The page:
Every once in a while, you hear rumors (which in this case constitutes contagious wishful thinking) that
Apple is going to go x86.
In the last couple years, these rumors have mostly involved Apple
using AMD processors, and the wishful thinking is becoming increasingly desperate because even Maclunatics are beginning to realize
that 3GHz is more than 1GHz, no matter what Uncle Stevie says.
A few days ago, the Mac world was a bit stunned to hear press reports that Steven Jobs did not dismiss
the notion of Apple going to x86, perhaps as early as 2003.
Unfortunately, for both Apple and AMD, this was about as manufactured a story as you can get.
Reuters said the following:
“Some analysts have also urged Apple to move to microchips from Intel Corp. from those made by Motorola Inc. and International Business Machines Corp. to cut costs.”
“Asked about that possibility, Jobs said that first the company had to finish the transition to the OS X operating system, expected around the end of this year.
“‘Then we’ll have options, and we like to have options,’ he said.”
This turned into:
“Apple CEO Steve Jobs said this week that his company would consider moving to Intel chips, but that he would wait until at least 2003 because the transition to Mac OS X was more important.”
There’s only one small problem with all this. Here is what the man apparently said in total:
“The roadmap on the PowerPC actually looks pretty good and
there are some advantages to it. As an example, the PowerPC has
something in it called AltiVec, we call the Velocity Engine — it’s a
vector engine — it dramatically accelerates media, much better than, as
an example, the Intel processors or the AMD processors… so we actually
eke out a fair amount of performance from these things when all is said
and done. And the roadmap looks pretty good. Now, as you point out, once
our transition to Mac OS 10 is complete, which I expect will be around
the end of this year or sometime early next year and we get the top 20%
of our installed base running 10, and I think the next 20 will come very
rapidly after that. Then we’ll have options, then we’ll have options and
we like to have options. But right now, between Motorola and IBM, the
roadmap looks pretty decent.”
Sounds quite a bit different, doesn’t it? Sounds more like Michael Dell talking about looking
at AMD every once in a while, doesn’t it? Actually, almost makes Michael Dell sound half-AMDroid in comparison.
The Reality for Apple
The PowerPC is the only thing standing between Apple as it is, and Apple turning into a software company.
There are basically two big differences between an Apple machine and an x86 machine.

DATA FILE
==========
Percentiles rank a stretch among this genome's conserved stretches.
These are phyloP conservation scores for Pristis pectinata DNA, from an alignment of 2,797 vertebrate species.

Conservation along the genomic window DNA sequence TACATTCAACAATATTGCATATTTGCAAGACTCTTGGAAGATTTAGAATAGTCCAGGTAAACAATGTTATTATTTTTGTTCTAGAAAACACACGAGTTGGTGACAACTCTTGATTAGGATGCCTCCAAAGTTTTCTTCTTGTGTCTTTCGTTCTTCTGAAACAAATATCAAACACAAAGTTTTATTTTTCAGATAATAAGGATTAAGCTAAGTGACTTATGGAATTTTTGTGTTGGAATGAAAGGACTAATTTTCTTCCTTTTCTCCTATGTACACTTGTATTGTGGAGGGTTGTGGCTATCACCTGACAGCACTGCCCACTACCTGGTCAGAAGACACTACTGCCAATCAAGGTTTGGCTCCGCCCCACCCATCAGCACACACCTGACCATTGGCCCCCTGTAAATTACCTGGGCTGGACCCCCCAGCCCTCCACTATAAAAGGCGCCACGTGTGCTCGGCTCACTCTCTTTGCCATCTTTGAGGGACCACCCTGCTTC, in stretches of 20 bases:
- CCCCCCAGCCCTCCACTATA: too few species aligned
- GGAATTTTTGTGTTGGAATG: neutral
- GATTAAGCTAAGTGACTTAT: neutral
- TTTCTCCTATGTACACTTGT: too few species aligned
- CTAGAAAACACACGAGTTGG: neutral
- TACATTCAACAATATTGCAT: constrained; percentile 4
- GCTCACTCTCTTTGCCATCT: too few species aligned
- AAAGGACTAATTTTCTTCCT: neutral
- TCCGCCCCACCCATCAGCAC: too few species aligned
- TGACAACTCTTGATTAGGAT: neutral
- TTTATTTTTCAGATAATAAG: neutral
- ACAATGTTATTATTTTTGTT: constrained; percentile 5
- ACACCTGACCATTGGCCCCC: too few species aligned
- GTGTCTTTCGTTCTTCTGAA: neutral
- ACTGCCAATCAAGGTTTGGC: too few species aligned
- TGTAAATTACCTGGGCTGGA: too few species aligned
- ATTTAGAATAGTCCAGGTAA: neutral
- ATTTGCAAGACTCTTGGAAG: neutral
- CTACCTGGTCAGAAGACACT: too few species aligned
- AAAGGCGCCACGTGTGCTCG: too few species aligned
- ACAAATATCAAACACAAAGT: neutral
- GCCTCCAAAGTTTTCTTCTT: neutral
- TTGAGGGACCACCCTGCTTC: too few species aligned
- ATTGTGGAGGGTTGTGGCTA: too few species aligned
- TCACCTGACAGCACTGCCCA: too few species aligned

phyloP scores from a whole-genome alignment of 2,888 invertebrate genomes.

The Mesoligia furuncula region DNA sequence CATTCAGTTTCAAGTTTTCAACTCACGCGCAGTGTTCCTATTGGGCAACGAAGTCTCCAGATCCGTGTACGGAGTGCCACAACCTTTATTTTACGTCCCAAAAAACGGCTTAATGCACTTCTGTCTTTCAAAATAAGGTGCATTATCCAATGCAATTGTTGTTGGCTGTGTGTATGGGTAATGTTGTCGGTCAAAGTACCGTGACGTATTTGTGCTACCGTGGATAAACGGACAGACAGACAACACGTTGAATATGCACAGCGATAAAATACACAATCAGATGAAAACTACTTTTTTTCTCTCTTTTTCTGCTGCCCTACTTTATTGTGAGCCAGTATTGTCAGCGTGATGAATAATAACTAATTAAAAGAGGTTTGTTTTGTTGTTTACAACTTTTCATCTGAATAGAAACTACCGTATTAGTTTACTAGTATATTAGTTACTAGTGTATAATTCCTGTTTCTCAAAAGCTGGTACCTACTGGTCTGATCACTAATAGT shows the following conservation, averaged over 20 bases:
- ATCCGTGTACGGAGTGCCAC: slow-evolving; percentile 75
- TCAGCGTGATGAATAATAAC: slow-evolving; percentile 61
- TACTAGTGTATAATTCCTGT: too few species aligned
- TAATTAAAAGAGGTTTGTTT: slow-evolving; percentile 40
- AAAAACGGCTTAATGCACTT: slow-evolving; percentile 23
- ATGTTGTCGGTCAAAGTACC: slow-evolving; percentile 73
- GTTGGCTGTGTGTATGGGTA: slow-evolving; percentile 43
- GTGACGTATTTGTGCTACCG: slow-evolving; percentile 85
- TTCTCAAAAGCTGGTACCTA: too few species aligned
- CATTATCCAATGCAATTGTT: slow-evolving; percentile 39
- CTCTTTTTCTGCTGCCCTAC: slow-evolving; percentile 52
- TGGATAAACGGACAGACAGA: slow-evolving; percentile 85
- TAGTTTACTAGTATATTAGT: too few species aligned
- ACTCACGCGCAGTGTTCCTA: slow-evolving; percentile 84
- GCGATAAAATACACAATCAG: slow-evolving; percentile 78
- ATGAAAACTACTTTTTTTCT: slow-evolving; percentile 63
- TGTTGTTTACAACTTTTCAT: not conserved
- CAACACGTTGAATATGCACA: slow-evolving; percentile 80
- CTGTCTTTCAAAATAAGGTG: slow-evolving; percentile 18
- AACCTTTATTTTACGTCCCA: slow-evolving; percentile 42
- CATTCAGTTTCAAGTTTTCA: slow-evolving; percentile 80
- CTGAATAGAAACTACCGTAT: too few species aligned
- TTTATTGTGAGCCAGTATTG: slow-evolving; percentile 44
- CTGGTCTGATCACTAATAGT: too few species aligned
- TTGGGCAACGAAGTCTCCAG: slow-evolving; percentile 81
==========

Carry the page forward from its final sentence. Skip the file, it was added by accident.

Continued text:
Besides that, there’s no real difference. The vast majority of components in an Apple computer are off-the-shelf PC components. That was Mr. Jobs’ major contribution to Appledom when he came back (and in all fairness, it probably saved the company).
Apple will tend to include relatively new types of components earlier in the production curve than PC OEMs, but it’s rare that you can’t get the same thing for your PC.)
If Apple goes to an x86 processor,
there will no longer be any reason to pay Apple anywhere from a couple hundred to a thousand dollars extra for the privilege of running MacOS-whatever.
For sure, Apple would try to stop that by trademarking and copyrighting the BIOS up the kazoo, just like IBM did almost twenty years ago.
Then somebody would reverse-engineer the BIOS, like Phoenix did almost twenty years ago.
Then Apple would sue them, like IBM sued Phoenix almost twenty years ago.
Finally, Apple would lose, like IBM did almost twenty years ago, and within six months of the decision, the whole Taiwanese mobo gang would have mobos perfectly capable of running Windows and MacOS X-86. For about $10 extra.
Then Dell would offer them, and Apple hardware would be wiped off the face of the earth within a year, along with most of Apple.
Except the OS guys. Watching MacOS X competing against Windows might be real interesting. There’s certainly enough people ticked off at MS, and if Apple can’t make Unix cuddly enough, no one can.
Personally, I think MacOS X-86 would have grave problems competing, simply because they’d have to come up with eight zillion drivers for all makes and models of old and new equipment, and I don’t think they could do it quickly enough.
The biggest problem though, is Steven Jobs. He and Apple didn’t, and still don’t, accept the notion that computing should be an activity for everybody. They still think it should be an elite activity, with a price tag to match. Well, at least their kind of computing.
Giving up the PowerPC means giving up any realistic claim, no matter how delusional, of being different (and, in at least the Mac-mind) better. They’d stop being a big fish in a small (and shrinking) pond, and get chucked out in the ocean with the sharks.
So, no, Apple will never go to an off-the-shelf x86 system. Should they ever lose Motorola and IBM as suppliers, they’ll pay Intel or AMD to make their CPUs “different” from the regular ones. Different as in incompatible.
The Reality for AMD
We think of AMD as little David confronting Big Goliath Intel, but in the CPU business, AMD is even a bigger Goliath compared to Apple than Intel is to AMD.
First quarter, AMD made eight million processors, or ten times the number of CPUs needed by Apple.
Second quarter, AMD makes only six million processors. That’s still seven-and-a-half times as many as Apple’s total requirement.
Let me put it this way. For AMD to have gotten back the unit sales they lost last quarter, they would need all the sales from two-and-a-half Apples.
Put another way, Apple and XBox are about the same-sized markets.
Extra business is extra business, but if Apple decided to use Hammers soon, AMD would be doing Apple (really the Mac users) a big favor, not the other way around.